Are risk factors associated with outcomes in pancreatic cancer?

PLoS ONE. 2012;7(7):e41984 DOI 10.1371/journal.pone.0041984

 

Journal Homepage

Journal Title: PLoS ONE

ISSN: 1932-6203 (Online)

Publisher: Public Library of Science (PLoS)

LCC Subject Category: Medicine | Science

Country of publisher: United States

Language of fulltext: English

Full-text formats available: PDF, HTML, XML

 

AUTHORS

De-shen Wang
Zhi-qiang Wang
Le Zhang
Miao-zhen Qiu
Hui-yan Luo
Chao Ren
Dong-sheng Zhang
Feng-hua Wang
Yu-hong Li
Rui-hua Xu

EDITORIAL INFORMATION

Peer review

Editorial Board

Instructions for authors

Time From Submission to Publication: 24 weeks

 

Abstract | Full Text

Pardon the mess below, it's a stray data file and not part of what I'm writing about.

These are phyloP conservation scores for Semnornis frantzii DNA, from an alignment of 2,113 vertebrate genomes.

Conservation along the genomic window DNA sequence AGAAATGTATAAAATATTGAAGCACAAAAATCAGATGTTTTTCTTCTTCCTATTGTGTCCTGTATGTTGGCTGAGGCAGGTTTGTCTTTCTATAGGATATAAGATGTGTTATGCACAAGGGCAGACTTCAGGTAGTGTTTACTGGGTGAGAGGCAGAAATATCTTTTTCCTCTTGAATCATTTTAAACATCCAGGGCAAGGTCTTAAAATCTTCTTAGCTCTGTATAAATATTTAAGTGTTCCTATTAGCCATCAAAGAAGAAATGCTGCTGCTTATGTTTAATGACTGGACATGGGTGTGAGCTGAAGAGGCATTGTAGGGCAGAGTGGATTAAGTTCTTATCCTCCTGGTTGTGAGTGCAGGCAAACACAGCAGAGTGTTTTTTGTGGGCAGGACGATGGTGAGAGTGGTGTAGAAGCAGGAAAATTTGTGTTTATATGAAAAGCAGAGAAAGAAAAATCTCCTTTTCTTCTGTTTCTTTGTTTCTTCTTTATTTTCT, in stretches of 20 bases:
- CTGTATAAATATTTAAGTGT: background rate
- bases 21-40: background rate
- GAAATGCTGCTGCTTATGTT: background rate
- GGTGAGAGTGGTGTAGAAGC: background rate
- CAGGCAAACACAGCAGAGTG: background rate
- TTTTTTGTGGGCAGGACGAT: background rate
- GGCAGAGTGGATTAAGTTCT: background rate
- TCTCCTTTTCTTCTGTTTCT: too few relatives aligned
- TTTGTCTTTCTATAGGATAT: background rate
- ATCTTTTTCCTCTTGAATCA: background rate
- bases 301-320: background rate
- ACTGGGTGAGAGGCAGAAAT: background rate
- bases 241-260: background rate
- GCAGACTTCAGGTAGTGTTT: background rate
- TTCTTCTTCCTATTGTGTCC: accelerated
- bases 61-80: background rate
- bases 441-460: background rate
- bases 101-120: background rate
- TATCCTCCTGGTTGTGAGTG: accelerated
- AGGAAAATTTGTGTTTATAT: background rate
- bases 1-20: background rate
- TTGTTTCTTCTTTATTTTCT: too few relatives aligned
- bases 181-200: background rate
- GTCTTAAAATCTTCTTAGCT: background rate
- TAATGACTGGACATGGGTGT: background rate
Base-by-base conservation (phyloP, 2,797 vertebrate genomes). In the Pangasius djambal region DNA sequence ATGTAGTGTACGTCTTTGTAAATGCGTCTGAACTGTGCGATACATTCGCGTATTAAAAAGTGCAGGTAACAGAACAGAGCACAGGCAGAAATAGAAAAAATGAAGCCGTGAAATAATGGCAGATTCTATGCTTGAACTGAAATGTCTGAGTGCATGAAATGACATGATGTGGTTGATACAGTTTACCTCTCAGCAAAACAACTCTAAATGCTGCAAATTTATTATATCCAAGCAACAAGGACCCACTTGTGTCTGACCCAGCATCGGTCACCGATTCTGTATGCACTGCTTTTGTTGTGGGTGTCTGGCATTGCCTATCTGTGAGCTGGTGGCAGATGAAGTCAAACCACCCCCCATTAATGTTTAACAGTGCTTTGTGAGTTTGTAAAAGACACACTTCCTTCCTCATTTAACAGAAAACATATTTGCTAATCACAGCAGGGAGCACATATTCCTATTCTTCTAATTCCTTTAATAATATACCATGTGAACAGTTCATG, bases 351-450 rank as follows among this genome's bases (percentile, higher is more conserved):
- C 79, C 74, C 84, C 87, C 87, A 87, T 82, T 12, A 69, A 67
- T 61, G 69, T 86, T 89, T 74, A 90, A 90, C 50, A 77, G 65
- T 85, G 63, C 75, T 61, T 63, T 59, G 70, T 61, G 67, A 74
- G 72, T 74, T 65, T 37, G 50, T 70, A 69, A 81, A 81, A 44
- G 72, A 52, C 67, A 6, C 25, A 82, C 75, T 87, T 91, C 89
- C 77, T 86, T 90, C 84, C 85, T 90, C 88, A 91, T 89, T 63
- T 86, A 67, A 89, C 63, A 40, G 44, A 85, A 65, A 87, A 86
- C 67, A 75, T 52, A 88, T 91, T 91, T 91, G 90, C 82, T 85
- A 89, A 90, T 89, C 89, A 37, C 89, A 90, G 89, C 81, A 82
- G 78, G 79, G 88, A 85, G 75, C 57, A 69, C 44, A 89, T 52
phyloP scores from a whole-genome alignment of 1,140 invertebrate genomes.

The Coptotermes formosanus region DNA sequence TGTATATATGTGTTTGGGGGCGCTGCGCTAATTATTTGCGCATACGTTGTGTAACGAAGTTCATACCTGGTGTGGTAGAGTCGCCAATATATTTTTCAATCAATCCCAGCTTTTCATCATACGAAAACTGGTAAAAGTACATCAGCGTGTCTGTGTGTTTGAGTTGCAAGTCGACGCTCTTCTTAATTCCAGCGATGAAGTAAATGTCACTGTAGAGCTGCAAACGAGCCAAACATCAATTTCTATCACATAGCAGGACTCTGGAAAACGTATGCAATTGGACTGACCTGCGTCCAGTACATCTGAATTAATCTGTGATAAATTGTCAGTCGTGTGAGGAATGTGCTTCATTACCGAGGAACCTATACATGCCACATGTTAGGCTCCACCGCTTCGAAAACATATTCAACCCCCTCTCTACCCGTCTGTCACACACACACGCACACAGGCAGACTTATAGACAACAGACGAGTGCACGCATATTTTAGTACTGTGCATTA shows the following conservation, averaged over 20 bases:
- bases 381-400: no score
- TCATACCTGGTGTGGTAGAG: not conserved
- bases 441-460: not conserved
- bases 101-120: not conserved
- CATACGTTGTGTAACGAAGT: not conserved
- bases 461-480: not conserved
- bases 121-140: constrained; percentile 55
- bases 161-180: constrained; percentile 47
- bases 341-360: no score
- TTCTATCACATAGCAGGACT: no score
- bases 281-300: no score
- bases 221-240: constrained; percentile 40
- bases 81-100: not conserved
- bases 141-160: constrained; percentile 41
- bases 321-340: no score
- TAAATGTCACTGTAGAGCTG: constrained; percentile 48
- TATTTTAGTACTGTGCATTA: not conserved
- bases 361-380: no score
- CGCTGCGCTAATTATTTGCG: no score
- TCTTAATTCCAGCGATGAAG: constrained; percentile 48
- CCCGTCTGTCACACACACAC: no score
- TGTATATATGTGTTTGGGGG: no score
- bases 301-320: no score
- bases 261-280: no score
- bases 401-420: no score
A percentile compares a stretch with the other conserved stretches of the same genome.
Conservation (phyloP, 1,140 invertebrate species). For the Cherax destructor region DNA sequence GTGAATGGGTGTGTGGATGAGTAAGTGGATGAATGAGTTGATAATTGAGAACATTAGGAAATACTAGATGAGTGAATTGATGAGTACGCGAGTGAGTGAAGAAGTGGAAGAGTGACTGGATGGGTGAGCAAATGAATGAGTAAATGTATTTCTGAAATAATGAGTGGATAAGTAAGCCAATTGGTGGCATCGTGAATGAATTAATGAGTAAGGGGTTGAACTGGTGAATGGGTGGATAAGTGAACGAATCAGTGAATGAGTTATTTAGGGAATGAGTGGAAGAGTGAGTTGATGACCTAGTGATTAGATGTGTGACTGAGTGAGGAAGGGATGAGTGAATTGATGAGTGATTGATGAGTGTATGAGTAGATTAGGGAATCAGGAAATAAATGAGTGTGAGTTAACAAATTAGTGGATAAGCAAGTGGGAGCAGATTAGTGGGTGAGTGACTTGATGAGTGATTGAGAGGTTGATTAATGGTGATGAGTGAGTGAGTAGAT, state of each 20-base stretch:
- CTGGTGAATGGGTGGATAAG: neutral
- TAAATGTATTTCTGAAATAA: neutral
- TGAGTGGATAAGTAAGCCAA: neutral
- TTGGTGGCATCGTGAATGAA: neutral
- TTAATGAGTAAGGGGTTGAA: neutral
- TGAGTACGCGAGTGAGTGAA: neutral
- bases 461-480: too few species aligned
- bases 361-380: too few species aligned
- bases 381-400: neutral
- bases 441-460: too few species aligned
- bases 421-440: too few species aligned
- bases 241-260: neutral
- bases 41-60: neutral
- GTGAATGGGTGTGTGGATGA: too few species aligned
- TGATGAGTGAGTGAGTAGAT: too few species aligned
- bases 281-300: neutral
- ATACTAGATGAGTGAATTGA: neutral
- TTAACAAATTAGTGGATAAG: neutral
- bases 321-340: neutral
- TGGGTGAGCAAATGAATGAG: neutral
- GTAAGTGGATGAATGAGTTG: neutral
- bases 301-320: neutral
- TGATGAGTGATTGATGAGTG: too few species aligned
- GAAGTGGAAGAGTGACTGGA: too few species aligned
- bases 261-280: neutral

BACKGROUND: The development of pancreatic cancer is a process in which genes interact with environmental factors. We performed this study to determine the effects of the ABO blood group, obesity, diabetes mellitus, metabolic syndrome (MetS), smoking, alcohol consumption and hepatitis B viral (HBV) infection on patient survival. METHODS: A total of 488 patients with pancreatic cancer were evaluated. RESULT: Patients who presented as chronic carriers of HBV infection were younger at disease onset (p = 0.001) and more predominantly male (p = 0.020) than those never exposed to HBV. Patients with MetS had later disease staging (p = 0.000) and a lower degree of pathological differentiation (p = 0.008) than those without MetS. In a univariate analysis, the ABO blood group, smoking and alcohol consumption were not associated with overall survival. HBsAg-positivity and elevated fasting plasma glucose were significantly associated with unfavorable survival though not in the multivariate analysis. The presence of MetS (HR: 1.541, 95% CI: 1.095-2.169, p = 0.013), age ≥65, an elevated CA19-9 baseline level, TNM staging, the type of surgery, the degree of differentiation and chemotherapy were independently associated with overall survival. CONCLUSION: We report, for the first time, that patients with chronic HBV infection may represent a special subtype of pancreatic cancer, who have a younger age of disease onset and male dominancy. Patients with MetS had later disease staging and a poorer histological grade. Patients with MetS demonstrated significantly poorer survival.